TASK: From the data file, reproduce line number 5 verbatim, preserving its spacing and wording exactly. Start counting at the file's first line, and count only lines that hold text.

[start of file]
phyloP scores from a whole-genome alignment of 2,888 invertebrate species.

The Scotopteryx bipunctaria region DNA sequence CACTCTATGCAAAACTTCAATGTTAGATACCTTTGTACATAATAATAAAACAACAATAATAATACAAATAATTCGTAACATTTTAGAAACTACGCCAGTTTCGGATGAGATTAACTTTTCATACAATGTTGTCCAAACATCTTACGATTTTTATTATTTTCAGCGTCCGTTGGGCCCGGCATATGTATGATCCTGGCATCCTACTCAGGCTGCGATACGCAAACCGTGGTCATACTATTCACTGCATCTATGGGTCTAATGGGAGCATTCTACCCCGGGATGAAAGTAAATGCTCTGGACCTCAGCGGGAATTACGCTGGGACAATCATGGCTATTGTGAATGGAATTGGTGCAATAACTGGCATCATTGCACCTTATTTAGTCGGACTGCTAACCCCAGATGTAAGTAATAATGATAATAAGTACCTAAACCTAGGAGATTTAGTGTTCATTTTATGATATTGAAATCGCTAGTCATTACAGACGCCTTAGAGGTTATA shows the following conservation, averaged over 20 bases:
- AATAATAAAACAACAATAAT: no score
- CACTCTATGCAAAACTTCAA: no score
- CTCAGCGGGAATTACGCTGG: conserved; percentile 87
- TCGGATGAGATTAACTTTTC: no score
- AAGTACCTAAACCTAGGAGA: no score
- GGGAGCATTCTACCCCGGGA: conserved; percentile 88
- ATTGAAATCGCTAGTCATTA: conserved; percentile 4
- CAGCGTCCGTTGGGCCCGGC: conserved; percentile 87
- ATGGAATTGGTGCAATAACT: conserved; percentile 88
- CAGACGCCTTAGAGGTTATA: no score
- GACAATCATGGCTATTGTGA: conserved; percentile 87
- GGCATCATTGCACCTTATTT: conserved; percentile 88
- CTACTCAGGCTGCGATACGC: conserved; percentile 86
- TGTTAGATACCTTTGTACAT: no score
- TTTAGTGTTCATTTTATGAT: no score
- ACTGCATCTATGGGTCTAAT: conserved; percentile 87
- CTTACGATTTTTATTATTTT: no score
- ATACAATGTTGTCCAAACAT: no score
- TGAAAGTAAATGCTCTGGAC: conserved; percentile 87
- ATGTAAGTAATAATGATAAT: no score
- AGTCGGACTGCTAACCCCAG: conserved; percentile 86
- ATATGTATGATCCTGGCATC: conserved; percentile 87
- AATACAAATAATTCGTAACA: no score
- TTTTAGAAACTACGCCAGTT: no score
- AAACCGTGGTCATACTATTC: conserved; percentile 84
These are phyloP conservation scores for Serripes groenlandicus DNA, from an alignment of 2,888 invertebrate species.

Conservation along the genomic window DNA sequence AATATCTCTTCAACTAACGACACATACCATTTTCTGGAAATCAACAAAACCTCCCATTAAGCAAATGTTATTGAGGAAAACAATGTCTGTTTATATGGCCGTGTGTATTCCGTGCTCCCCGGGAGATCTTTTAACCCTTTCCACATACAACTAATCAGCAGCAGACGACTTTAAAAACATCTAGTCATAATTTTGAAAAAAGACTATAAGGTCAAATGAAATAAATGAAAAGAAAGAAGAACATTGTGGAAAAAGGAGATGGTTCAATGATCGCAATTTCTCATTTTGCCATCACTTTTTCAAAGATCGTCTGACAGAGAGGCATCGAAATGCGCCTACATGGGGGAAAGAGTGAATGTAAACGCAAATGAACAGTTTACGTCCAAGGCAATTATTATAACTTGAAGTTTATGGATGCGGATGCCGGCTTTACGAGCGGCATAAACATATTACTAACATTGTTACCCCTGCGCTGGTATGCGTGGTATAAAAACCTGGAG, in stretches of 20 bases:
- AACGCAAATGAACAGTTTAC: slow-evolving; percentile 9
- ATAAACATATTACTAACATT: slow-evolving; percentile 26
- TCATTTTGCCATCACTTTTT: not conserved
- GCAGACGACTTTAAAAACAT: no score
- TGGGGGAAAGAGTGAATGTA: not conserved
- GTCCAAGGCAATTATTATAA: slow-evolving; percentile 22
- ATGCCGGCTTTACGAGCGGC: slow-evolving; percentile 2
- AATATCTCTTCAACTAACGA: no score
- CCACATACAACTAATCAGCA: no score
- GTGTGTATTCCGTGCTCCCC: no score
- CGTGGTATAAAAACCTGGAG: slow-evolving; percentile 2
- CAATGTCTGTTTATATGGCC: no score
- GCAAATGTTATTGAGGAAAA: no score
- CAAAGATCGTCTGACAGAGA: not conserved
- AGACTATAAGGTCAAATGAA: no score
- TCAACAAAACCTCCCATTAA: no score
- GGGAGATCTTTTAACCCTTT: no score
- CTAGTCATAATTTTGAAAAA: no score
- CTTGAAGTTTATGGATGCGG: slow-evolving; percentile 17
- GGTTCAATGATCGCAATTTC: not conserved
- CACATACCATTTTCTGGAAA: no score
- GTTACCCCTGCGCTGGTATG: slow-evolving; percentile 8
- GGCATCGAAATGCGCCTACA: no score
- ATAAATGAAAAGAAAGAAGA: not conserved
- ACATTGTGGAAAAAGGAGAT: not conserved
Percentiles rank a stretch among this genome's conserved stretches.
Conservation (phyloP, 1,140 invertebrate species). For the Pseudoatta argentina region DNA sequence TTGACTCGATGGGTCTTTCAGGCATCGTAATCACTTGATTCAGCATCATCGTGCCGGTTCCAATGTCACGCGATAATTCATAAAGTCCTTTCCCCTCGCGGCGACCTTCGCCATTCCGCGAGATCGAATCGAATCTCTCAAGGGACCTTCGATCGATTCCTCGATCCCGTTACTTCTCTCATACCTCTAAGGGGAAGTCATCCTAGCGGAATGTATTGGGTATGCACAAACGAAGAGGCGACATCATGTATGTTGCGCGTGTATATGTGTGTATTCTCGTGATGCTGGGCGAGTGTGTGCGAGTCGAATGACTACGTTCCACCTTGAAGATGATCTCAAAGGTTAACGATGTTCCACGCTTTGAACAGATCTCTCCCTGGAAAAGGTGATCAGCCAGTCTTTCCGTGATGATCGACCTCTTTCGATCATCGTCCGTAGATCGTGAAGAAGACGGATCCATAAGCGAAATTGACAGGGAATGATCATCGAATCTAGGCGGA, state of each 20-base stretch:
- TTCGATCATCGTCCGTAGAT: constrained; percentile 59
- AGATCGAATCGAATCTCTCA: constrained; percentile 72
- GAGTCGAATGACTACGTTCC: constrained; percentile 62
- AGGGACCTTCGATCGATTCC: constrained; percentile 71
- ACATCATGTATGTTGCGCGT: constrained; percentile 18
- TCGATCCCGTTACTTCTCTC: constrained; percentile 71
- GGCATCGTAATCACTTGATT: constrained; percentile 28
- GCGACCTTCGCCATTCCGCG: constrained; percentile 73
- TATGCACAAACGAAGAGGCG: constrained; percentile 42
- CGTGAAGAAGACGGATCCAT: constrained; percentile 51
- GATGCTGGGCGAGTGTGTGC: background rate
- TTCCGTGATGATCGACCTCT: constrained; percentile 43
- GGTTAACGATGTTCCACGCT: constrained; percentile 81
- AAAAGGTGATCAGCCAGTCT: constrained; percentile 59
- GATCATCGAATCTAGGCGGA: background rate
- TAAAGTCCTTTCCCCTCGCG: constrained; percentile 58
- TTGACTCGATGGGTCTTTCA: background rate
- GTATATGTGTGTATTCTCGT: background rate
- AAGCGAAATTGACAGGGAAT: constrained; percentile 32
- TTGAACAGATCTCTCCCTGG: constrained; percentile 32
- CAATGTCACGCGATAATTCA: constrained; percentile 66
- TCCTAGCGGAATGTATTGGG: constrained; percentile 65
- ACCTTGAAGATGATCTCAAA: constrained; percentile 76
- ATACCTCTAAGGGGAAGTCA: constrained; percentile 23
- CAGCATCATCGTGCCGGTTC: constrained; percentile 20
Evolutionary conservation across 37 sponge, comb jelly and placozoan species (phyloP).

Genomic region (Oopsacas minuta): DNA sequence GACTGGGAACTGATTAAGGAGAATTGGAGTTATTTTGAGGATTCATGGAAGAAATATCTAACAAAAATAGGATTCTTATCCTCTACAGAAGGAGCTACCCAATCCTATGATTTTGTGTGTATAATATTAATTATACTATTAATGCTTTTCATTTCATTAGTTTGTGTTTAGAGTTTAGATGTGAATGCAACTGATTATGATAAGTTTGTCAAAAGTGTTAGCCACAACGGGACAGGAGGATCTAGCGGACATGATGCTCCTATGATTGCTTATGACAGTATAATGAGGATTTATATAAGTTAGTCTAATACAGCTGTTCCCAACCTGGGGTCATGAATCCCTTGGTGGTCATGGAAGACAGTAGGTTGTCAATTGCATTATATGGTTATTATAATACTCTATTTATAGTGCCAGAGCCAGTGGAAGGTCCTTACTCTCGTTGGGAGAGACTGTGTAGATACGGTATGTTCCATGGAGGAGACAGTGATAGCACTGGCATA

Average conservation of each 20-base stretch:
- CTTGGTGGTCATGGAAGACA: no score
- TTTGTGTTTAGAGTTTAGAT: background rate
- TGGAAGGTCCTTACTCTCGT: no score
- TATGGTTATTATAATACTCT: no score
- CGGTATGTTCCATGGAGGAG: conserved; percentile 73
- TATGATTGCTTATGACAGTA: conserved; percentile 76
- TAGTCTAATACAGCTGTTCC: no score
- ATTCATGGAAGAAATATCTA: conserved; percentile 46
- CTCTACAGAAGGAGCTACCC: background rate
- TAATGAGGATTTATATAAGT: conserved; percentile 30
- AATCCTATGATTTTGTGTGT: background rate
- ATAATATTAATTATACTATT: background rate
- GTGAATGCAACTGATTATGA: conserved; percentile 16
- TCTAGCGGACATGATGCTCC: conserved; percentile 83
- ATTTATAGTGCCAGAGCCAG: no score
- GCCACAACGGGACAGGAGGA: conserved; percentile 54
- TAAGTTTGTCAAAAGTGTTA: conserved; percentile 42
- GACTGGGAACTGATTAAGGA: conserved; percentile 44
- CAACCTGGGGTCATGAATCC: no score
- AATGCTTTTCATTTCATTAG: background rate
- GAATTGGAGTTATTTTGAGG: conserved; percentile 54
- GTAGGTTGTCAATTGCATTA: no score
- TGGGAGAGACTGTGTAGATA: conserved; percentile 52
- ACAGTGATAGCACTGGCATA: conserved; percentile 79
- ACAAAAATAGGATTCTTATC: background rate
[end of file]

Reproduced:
- CTCAGCGGGAATTACGCTGG: conserved; percentile 87